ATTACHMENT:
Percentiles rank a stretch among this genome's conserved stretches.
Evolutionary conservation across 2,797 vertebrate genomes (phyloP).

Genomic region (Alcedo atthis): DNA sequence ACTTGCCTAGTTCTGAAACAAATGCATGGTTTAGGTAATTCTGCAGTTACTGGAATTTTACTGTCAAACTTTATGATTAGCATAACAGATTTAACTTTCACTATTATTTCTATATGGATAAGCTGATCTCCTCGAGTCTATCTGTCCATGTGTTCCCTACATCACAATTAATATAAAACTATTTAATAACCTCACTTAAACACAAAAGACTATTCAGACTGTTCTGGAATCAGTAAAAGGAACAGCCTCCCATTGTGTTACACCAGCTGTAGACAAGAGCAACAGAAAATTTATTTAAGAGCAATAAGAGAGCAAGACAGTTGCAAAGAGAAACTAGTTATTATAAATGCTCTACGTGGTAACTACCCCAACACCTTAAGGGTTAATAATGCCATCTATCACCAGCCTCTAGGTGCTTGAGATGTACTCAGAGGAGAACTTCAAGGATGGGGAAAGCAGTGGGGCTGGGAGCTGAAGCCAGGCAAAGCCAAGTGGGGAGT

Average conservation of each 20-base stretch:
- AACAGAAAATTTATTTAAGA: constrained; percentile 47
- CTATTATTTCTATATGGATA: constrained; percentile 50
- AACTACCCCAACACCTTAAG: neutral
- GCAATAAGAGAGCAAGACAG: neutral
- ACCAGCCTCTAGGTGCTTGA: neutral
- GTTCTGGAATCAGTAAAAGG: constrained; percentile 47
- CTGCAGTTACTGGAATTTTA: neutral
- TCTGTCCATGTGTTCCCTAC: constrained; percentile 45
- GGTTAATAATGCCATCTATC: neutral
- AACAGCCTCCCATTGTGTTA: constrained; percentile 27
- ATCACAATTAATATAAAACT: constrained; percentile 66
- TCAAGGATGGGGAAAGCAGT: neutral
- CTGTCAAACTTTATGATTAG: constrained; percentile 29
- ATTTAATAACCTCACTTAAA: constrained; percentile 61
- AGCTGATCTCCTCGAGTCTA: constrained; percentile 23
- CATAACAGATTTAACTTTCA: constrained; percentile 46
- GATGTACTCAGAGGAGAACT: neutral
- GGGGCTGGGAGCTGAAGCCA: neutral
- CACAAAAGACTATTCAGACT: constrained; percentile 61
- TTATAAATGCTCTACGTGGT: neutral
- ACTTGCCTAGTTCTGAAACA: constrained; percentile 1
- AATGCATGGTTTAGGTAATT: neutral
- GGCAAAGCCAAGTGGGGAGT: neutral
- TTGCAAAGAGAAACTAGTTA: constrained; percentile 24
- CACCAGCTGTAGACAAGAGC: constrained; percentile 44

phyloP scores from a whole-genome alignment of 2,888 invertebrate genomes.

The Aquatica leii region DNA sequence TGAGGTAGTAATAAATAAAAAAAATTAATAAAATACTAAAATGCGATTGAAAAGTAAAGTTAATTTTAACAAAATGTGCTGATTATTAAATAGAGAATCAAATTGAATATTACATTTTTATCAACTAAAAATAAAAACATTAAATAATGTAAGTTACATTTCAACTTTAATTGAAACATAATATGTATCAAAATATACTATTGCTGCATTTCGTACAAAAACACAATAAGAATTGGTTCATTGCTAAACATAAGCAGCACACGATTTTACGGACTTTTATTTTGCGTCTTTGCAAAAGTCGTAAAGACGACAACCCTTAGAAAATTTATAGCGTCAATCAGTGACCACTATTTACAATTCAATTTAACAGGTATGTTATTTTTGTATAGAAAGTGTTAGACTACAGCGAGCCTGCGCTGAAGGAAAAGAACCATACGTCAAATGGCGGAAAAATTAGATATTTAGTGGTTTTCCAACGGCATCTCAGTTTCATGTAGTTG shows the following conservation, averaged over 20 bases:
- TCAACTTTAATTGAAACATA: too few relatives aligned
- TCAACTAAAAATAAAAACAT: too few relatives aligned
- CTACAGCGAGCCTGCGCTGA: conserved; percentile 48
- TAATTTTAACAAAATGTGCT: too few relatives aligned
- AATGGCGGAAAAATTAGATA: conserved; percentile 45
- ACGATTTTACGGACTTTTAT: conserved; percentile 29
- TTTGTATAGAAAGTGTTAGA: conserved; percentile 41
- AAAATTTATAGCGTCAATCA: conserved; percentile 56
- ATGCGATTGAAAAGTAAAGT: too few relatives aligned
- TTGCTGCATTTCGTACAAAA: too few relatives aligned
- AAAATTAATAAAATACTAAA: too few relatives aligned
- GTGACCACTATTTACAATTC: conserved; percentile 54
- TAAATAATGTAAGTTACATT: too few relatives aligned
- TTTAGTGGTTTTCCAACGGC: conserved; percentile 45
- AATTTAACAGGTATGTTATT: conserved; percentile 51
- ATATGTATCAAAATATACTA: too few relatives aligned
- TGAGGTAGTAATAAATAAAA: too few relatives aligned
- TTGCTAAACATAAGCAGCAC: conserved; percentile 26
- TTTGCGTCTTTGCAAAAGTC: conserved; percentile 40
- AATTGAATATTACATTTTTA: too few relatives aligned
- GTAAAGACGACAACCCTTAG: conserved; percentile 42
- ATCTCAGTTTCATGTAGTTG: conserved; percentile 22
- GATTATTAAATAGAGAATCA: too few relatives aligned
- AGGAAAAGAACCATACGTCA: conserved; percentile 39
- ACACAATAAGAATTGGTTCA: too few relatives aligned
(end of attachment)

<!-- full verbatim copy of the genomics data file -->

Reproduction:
Percentiles rank a stretch among this genome's conserved stretches.
Evolutionary conservation across 2,797 vertebrate genomes (phyloP).

Genomic region (Alcedo atthis): DNA sequence ACTTGCCTAGTTCTGAAACAAATGCATGGTTTAGGTAATTCTGCAGTTACTGGAATTTTACTGTCAAACTTTATGATTAGCATAACAGATTTAACTTTCACTATTATTTCTATATGGATAAGCTGATCTCCTCGAGTCTATCTGTCCATGTGTTCCCTACATCACAATTAATATAAAACTATTTAATAACCTCACTTAAACACAAAAGACTATTCAGACTGTTCTGGAATCAGTAAAAGGAACAGCCTCCCATTGTGTTACACCAGCTGTAGACAAGAGCAACAGAAAATTTATTTAAGAGCAATAAGAGAGCAAGACAGTTGCAAAGAGAAACTAGTTATTATAAATGCTCTACGTGGTAACTACCCCAACACCTTAAGGGTTAATAATGCCATCTATCACCAGCCTCTAGGTGCTTGAGATGTACTCAGAGGAGAACTTCAAGGATGGGGAAAGCAGTGGGGCTGGGAGCTGAAGCCAGGCAAAGCCAAGTGGGGAGT

Average conservation of each 20-base stretch:
- AACAGAAAATTTATTTAAGA: constrained; percentile 47
- CTATTATTTCTATATGGATA: constrained; percentile 50
- AACTACCCCAACACCTTAAG: neutral
- GCAATAAGAGAGCAAGACAG: neutral
- ACCAGCCTCTAGGTGCTTGA: neutral
- GTTCTGGAATCAGTAAAAGG: constrained; percentile 47
- CTGCAGTTACTGGAATTTTA: neutral
- TCTGTCCATGTGTTCCCTAC: constrained; percentile 45
- GGTTAATAATGCCATCTATC: neutral
- AACAGCCTCCCATTGTGTTA: constrained; percentile 27
- ATCACAATTAATATAAAACT: constrained; percentile 66
- TCAAGGATGGGGAAAGCAGT: neutral
- CTGTCAAACTTTATGATTAG: constrained; percentile 29
- ATTTAATAACCTCACTTAAA: constrained; percentile 61
- AGCTGATCTCCTCGAGTCTA: constrained; percentile 23
- CATAACAGATTTAACTTTCA: constrained; percentile 46
- GATGTACTCAGAGGAGAACT: neutral
- GGGGCTGGGAGCTGAAGCCA: neutral
- CACAAAAGACTATTCAGACT: constrained; percentile 61
- TTATAAATGCTCTACGTGGT: neutral
- ACTTGCCTAGTTCTGAAACA: constrained; percentile 1
- AATGCATGGTTTAGGTAATT: neutral
- GGCAAAGCCAAGTGGGGAGT: neutral
- TTGCAAAGAGAAACTAGTTA: constrained; percentile 24
- CACCAGCTGTAGACAAGAGC: constrained; percentile 44

phyloP scores from a whole-genome alignment of 2,888 invertebrate genomes.

The Aquatica leii region DNA sequence TGAGGTAGTAATAAATAAAAAAAATTAATAAAATACTAAAATGCGATTGAAAAGTAAAGTTAATTTTAACAAAATGTGCTGATTATTAAATAGAGAATCAAATTGAATATTACATTTTTATCAACTAAAAATAAAAACATTAAATAATGTAAGTTACATTTCAACTTTAATTGAAACATAATATGTATCAAAATATACTATTGCTGCATTTCGTACAAAAACACAATAAGAATTGGTTCATTGCTAAACATAAGCAGCACACGATTTTACGGACTTTTATTTTGCGTCTTTGCAAAAGTCGTAAAGACGACAACCCTTAGAAAATTTATAGCGTCAATCAGTGACCACTATTTACAATTCAATTTAACAGGTATGTTATTTTTGTATAGAAAGTGTTAGACTACAGCGAGCCTGCGCTGAAGGAAAAGAACCATACGTCAAATGGCGGAAAAATTAGATATTTAGTGGTTTTCCAACGGCATCTCAGTTTCATGTAGTTG shows the following conservation, averaged over 20 bases:
- TCAACTTTAATTGAAACATA: too few relatives aligned
- TCAACTAAAAATAAAAACAT: too few relatives aligned
- CTACAGCGAGCCTGCGCTGA: conserved; percentile 48
- TAATTTTAACAAAATGTGCT: too few relatives aligned
- AATGGCGGAAAAATTAGATA: conserved; percentile 45
- ACGATTTTACGGACTTTTAT: conserved; percentile 29
- TTTGTATAGAAAGTGTTAGA: conserved; percentile 41
- AAAATTTATAGCGTCAATCA: conserved; percentile 56
- ATGCGATTGAAAAGTAAAGT: too few relatives aligned
- TTGCTGCATTTCGTACAAAA: too few relatives aligned
- AAAATTAATAAAATACTAAA: too few relatives aligned
- GTGACCACTATTTACAATTC: conserved; percentile 54
- TAAATAATGTAAGTTACATT: too few relatives aligned
- TTTAGTGGTTTTCCAACGGC: conserved; percentile 45
- AATTTAACAGGTATGTTATT: conserved; percentile 51
- ATATGTATCAAAATATACTA: too few relatives aligned
- TGAGGTAGTAATAAATAAAA: too few relatives aligned
- TTGCTAAACATAAGCAGCAC: conserved; percentile 26
- TTTGCGTCTTTGCAAAAGTC: conserved; percentile 40
- AATTGAATATTACATTTTTA: too few relatives aligned
- GTAAAGACGACAACCCTTAG: conserved; percentile 42
- ATCTCAGTTTCATGTAGTTG: conserved; percentile 22
- GATTATTAAATAGAGAATCA: too few relatives aligned
- AGGAAAAGAACCATACGTCA: conserved; percentile 39
- ACACAATAAGAATTGGTTCA: too few relatives aligned